The Outdoor Office: Better for Morale and the Environment
A designer imagines office space for the outdoors.
What would your work day look like if you were at a desk enjoying fresh air and an occasional breeze instead of isolated in a cubicle? That's the question that designer Jonathan Olivares set out to explore through his hypothetical project "The Outdoor Office," on view through October 14 at the Art Institute of Chicago.
In an increasingly mobile world—with ubiquitous laptops and smartphones—an outdoor office for business or education isn't too far fetched, especially in locations with relatively consistent weather. With technology already in place, Olivares looked at the types of furniture that could be used for this new kind of environment and the different ways these setups could be arranged. In one scenario we see a group of students sharing a communal desk/seating space, while the teacher gives a lesson on a standup chalkboard, with a panoramic view of the city in the background. Olivares also makes the case for working outside so HVAC regulations don't have to be implemented, and natural light can be used instead of artificial, meaning a dramatic energy savings.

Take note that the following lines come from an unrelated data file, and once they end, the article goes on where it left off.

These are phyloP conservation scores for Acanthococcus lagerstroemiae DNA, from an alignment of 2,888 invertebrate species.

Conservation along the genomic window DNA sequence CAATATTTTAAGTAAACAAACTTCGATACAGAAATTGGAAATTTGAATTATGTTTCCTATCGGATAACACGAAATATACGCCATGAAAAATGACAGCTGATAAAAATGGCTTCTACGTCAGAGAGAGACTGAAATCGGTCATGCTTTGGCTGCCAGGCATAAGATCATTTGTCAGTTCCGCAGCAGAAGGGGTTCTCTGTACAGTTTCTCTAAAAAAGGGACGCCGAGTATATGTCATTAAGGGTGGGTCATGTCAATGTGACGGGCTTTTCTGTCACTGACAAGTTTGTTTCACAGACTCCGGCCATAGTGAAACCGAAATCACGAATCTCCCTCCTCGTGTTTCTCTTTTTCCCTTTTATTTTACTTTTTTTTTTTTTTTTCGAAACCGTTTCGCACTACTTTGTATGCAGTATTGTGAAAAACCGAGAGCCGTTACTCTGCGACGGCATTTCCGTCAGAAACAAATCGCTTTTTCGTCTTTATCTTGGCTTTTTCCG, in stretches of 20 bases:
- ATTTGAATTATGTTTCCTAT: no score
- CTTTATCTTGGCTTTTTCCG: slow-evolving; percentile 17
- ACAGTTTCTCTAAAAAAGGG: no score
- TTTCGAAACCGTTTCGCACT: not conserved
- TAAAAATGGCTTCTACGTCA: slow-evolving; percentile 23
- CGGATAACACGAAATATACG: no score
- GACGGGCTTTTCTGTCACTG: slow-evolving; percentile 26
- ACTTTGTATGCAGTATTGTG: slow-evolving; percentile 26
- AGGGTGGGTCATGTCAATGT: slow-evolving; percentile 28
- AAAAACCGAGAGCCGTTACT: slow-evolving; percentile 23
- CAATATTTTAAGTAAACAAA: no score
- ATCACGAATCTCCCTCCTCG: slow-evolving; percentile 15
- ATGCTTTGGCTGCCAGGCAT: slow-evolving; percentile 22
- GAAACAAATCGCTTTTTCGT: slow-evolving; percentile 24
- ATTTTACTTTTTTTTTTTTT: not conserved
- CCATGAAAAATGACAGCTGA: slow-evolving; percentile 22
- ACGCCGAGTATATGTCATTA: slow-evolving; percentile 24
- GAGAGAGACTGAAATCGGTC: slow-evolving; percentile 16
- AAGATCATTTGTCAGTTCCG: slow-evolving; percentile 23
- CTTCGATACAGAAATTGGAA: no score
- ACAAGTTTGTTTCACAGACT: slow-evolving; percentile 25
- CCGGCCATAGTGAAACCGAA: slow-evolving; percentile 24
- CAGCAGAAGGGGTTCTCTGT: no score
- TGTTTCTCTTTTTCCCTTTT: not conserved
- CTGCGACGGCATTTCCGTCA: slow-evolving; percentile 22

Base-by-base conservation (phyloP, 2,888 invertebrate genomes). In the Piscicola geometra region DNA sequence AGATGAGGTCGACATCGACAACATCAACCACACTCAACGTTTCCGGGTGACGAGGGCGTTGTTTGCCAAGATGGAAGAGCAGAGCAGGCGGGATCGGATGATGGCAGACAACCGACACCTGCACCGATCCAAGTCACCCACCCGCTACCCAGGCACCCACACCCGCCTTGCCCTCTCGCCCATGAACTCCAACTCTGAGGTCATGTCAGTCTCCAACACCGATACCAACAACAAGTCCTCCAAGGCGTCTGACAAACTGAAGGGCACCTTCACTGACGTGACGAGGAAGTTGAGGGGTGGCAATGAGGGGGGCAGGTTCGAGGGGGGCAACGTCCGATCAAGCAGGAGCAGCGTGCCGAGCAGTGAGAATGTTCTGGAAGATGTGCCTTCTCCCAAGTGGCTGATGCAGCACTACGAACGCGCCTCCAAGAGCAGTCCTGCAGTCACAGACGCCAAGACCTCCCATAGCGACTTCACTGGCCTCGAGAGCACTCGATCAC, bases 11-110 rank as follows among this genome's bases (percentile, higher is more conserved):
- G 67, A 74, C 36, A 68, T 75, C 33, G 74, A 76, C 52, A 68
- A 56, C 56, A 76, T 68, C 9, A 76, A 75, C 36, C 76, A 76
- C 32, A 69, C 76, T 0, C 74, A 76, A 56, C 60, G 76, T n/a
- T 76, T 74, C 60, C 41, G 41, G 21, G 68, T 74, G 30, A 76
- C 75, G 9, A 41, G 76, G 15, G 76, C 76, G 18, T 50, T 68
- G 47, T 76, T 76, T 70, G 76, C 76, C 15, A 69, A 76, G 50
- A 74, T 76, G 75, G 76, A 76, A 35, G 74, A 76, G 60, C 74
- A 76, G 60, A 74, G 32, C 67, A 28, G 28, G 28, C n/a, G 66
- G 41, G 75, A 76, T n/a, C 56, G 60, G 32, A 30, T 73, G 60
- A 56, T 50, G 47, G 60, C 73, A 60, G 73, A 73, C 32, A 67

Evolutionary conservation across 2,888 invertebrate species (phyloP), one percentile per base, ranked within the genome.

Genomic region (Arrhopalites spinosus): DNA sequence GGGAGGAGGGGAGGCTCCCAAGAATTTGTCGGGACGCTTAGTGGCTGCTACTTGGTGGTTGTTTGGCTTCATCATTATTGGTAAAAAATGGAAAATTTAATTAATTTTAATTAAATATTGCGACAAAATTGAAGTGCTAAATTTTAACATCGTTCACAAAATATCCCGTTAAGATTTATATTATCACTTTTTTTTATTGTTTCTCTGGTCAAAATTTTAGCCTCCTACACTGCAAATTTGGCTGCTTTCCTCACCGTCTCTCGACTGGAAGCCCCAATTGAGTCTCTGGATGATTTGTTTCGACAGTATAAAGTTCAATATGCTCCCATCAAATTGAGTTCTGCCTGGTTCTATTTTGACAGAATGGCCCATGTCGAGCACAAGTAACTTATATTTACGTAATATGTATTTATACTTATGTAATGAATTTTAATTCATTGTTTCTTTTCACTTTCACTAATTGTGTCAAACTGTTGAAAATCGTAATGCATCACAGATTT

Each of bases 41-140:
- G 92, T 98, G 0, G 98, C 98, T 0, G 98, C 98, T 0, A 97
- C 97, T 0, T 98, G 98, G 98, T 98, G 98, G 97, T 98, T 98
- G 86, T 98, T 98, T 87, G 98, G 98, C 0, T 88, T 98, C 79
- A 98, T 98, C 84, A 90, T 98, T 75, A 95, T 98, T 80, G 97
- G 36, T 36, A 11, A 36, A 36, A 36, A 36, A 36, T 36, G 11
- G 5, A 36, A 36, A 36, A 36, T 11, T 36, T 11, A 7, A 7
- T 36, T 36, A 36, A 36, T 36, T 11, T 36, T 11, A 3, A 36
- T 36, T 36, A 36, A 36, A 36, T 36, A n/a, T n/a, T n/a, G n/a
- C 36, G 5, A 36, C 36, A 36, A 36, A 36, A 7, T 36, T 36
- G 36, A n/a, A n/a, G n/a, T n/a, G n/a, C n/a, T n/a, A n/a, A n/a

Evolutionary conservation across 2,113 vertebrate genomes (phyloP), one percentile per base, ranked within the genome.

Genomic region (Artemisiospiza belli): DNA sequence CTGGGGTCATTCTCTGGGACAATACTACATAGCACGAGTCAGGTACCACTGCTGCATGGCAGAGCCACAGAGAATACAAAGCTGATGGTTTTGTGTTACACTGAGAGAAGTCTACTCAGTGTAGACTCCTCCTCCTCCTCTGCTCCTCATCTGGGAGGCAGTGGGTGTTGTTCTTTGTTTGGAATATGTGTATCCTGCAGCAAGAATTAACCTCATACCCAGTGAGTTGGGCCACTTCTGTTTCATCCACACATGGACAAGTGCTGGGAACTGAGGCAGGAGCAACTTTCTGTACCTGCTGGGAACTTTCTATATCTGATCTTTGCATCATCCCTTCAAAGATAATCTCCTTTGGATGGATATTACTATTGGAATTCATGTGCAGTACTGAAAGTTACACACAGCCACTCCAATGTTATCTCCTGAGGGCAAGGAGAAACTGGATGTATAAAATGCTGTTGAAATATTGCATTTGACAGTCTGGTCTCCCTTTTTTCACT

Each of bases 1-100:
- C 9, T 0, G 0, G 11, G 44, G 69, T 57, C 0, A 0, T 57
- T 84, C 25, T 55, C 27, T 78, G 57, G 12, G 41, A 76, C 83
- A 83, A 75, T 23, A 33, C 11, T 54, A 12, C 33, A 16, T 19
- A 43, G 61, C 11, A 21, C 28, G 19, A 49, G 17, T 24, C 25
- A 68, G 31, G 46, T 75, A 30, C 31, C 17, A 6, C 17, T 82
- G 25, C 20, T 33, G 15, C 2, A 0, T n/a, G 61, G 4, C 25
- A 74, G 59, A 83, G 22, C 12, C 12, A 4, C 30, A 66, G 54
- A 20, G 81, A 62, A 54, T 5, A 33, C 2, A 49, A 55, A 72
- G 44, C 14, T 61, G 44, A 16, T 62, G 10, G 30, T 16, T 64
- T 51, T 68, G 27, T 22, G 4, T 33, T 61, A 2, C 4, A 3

The designer heads the eponymous studio Jonathan Olivares Design Research, specializing in furniture, industrial design, and research. While his project may be imagined, it touches on some real ways office culture could be revolutionized. After all, wouldn't you rather be reading this post from a grassy knoll while the sun shines on your back?
Photos courtesy of Jonathan Olivares Design Research.